The end of week 3 is here and we are finishing up in Lamu. It has been an interesting, challenging, and frustrating week with plenty of failures. However, there were some successes as well.
The Moodle tutorial started with 3 teachers initially, but 4 attended the next day and 5 attended on the last day. They were interested in Moodle and expressed interest in using it, but I fear the technical challenge of keeping it up and running on networks here will be too great for now. There is a real lack of technical expertise here. When something breaks down, there is usually no one qualified to fix it.
The boys primary school (from here after will be referred to as School B) , where I was working for a few days, had a thin client Windows network linked by wireless to the school next door. This school (from hereafter will be referred to as School A) had satellite access to the Internet at a cost of €200 a month. UNESCO installed most of what School A has, but one of their servers (they have 3 servers for about 30 computers) was hit with a virus as the anti-virus software license expired. They got the server reinstalled, but now the servers seem to be conflicting in some way. When School B accesses the Internet, School A can’t access their own network. The solution, at the moment, is that School A unplugs School B when they need to use the server. When I say unplug, I literally mean pulling out the wireless connection plug between the 2 schools out of the wall, which turns off the Internet access for School B. I installed the Moodle server in School B and it works fine. All the computers on the network in School B (Camara Linux ones and UNESCO Windows ones as well) can access the Internet and the Moodle server in School B using a proxy server based in School A. The problem with the UNESCO Windows results in School A unplugging School B, which in turn disconnects school B from the proxy server, which results in the silly situation that computers on the network in school B can’t access the Moodle server, which is also in School B. I spent a couple of hours on Friday afternoon figuring out how their network were put together, but I ran out of time and didn’t find the cause of the conflicts between the Windows servers. So I left the school knowing that more often than not the Moodle server will be unavailable on the network. With a bit of dismay, I realized that they will probably not use Moodle despite the fact they can see its usefulness.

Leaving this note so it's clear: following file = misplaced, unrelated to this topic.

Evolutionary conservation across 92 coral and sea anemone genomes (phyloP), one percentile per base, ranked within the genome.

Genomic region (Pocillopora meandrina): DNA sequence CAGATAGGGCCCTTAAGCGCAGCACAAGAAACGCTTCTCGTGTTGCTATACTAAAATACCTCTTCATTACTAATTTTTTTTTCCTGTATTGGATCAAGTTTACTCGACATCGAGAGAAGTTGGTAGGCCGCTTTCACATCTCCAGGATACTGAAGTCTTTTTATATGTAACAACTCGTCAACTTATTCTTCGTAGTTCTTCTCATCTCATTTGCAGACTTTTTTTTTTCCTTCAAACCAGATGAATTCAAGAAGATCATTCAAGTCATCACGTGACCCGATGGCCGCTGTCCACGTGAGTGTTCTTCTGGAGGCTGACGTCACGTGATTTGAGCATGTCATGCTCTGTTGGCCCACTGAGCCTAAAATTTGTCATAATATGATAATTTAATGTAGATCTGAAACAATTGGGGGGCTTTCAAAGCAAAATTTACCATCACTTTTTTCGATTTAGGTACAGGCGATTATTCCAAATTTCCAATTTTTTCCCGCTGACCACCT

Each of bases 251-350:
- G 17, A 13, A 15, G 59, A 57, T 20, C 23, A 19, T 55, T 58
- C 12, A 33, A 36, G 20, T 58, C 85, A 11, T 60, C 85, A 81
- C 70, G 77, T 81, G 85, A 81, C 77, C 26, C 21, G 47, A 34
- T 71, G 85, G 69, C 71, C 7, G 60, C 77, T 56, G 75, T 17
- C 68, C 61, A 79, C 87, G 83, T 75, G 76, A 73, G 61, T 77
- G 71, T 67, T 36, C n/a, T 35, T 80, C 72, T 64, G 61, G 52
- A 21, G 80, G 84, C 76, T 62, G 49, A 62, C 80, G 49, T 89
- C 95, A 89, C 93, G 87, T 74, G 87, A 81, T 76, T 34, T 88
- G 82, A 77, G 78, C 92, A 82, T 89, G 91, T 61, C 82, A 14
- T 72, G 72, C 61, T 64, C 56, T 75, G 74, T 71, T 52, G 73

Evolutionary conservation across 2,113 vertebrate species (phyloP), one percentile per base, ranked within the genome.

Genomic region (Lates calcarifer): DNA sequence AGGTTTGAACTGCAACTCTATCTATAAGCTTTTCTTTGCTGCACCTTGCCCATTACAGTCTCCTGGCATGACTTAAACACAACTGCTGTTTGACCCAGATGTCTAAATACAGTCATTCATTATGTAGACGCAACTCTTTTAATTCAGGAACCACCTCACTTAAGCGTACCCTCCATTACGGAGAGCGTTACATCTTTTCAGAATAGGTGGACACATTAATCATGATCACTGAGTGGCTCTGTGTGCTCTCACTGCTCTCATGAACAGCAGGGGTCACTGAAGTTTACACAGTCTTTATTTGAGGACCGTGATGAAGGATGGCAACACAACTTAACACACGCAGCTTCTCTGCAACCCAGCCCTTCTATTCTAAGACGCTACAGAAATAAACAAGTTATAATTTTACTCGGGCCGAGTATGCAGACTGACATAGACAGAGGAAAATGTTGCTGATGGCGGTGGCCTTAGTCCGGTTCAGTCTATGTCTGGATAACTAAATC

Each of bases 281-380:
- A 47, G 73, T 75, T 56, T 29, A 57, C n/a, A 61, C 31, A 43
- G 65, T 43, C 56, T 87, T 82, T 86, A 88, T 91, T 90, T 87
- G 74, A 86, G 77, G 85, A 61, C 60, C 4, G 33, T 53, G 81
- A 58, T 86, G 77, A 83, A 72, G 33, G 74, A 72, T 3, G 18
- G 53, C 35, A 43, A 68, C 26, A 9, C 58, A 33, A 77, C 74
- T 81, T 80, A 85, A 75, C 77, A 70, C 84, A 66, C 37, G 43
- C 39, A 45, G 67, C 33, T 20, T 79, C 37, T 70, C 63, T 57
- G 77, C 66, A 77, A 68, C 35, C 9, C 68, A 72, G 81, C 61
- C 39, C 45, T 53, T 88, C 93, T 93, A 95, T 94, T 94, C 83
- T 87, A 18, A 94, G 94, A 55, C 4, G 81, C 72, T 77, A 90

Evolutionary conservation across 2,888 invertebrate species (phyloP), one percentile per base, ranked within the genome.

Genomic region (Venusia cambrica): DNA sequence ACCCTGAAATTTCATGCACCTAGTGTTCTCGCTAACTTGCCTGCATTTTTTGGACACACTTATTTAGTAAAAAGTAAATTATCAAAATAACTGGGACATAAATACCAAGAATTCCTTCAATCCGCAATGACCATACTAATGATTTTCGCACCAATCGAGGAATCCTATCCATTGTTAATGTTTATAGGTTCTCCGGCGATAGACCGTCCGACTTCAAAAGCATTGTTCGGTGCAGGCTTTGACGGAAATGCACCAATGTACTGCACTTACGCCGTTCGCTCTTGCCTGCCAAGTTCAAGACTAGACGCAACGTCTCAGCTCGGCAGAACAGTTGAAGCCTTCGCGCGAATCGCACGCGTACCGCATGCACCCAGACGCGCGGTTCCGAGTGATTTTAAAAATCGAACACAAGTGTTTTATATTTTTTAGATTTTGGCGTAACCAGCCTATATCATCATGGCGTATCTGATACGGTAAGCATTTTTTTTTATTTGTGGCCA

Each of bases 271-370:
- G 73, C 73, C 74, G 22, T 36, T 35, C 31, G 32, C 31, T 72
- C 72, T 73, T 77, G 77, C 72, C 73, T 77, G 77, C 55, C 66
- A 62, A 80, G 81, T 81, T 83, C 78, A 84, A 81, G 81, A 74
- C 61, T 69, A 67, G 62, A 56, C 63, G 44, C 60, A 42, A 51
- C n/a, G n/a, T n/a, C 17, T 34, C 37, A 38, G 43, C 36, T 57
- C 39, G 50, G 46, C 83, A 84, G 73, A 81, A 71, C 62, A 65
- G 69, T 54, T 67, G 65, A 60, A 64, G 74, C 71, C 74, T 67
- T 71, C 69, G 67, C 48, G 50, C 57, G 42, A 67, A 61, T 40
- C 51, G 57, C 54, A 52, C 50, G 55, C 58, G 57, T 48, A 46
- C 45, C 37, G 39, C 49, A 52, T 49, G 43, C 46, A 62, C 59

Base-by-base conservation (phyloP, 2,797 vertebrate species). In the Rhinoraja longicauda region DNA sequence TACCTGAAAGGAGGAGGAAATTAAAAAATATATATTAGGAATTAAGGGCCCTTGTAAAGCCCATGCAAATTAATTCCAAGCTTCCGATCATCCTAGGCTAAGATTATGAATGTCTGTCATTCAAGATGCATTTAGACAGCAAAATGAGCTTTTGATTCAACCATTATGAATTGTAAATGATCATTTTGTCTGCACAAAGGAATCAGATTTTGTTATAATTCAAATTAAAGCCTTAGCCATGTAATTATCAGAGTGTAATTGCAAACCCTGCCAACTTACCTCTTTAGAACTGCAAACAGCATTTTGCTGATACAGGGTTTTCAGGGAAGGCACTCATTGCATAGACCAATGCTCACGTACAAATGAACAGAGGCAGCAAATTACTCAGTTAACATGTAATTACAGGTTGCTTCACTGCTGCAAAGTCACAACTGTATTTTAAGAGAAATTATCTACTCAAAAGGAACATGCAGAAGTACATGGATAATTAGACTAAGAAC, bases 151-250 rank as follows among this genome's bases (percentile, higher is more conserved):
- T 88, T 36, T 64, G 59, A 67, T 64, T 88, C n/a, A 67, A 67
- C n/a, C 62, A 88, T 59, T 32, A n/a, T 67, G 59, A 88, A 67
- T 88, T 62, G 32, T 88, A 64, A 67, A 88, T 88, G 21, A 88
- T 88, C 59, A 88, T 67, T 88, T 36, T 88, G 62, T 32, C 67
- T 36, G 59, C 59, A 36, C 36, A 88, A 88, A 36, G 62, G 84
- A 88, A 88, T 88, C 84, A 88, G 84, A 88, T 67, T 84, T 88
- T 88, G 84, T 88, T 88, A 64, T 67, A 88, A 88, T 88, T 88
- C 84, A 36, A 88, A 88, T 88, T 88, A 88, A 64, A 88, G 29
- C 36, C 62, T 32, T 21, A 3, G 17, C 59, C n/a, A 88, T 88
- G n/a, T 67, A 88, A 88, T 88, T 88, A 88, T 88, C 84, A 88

The steps being taken to set up a hub here in Lamu could possibly help to sort out problems like these, but the level of disorganisation here is going to be very hard to overcome. Money seems to be a big issue here. UNESCO has given these schools quite a bit of new Windows gear, but Camara is looking for money to refurbish older computers. I am led to believe that they now understand how they can’t depend on the charity of new computers in the long term and that Camara can offer them a more sustainable solution. Again our location reminds us that the process and progress are going to be slow.
We again ran into the issue of teachers not being free to attend Camara courses as schools are still working here in July. We had to approach the principal in one school so that one particular teacher responsible for IT could attend the networking class. From what I saw, he only got to attend for one day.
I have enjoyed the opportunity to meet with teachers here and see what is happening in their schools. I find some consolation in knowing that we are leaving them with more knowledge and understanding of IT stuff than before we arrived. It is frustrating to know we are just a drop in the ocean and that we can achieve only little in the short space of time that we have been given.